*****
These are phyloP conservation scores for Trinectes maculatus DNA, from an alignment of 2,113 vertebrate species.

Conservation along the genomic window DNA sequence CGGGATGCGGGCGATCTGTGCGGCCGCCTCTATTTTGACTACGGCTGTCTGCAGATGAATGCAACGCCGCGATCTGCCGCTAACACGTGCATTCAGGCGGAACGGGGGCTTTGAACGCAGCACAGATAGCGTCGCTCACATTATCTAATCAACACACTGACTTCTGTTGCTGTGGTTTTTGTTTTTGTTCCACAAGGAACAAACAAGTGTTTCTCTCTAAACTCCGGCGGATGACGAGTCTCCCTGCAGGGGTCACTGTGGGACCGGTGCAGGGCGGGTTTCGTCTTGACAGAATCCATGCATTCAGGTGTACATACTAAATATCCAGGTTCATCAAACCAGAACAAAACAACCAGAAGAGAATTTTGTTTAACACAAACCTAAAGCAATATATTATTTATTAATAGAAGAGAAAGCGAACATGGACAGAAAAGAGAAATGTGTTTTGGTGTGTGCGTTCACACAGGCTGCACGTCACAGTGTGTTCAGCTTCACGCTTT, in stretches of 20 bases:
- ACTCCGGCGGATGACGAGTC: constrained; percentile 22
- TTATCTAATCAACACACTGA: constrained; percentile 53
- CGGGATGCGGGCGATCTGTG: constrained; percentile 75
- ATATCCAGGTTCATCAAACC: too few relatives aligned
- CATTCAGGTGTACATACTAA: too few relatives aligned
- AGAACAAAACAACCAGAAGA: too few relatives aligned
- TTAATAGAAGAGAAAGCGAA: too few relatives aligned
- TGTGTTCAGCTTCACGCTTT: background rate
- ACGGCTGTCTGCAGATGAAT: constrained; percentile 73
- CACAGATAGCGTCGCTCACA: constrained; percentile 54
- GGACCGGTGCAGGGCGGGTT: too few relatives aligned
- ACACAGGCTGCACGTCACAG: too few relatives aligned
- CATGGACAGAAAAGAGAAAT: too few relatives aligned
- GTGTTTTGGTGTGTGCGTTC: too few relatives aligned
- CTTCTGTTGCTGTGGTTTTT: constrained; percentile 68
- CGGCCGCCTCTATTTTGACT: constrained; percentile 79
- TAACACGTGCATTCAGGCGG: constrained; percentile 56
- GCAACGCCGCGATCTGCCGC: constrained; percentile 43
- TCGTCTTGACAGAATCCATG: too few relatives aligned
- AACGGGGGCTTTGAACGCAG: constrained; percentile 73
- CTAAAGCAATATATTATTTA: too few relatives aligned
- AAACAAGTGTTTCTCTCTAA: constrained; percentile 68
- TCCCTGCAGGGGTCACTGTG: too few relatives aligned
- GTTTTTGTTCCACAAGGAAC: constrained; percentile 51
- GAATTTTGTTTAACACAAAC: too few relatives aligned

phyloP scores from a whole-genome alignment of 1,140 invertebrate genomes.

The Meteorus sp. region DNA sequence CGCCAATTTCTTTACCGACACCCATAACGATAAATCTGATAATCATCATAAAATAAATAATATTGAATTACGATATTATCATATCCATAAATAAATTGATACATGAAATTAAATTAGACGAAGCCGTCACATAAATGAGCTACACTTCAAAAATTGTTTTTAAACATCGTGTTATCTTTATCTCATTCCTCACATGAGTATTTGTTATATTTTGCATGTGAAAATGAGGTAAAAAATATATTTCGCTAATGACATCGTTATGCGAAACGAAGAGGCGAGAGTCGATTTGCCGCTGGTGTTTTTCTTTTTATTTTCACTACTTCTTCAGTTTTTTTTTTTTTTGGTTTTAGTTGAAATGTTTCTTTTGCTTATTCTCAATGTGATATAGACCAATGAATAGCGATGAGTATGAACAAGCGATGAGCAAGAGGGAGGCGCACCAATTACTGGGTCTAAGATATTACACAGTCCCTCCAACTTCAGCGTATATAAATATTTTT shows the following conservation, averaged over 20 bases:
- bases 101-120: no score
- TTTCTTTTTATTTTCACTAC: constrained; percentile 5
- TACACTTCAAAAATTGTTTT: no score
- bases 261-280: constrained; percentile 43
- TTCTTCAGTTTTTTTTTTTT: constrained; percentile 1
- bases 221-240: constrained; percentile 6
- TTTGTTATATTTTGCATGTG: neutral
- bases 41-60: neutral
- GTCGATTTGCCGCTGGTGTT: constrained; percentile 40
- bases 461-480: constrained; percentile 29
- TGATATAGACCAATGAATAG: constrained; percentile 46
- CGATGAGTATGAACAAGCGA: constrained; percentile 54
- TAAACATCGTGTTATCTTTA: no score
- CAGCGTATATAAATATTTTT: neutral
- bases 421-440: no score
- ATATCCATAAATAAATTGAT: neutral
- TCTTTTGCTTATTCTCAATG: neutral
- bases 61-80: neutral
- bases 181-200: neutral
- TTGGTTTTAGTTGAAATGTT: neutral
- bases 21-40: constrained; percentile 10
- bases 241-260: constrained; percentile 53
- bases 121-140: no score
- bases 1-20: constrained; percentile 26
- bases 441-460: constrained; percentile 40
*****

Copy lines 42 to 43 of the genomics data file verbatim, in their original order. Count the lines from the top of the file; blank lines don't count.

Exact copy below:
- TAAACATCGTGTTATCTTTA: no score
- CAGCGTATATAAATATTTTT: neutral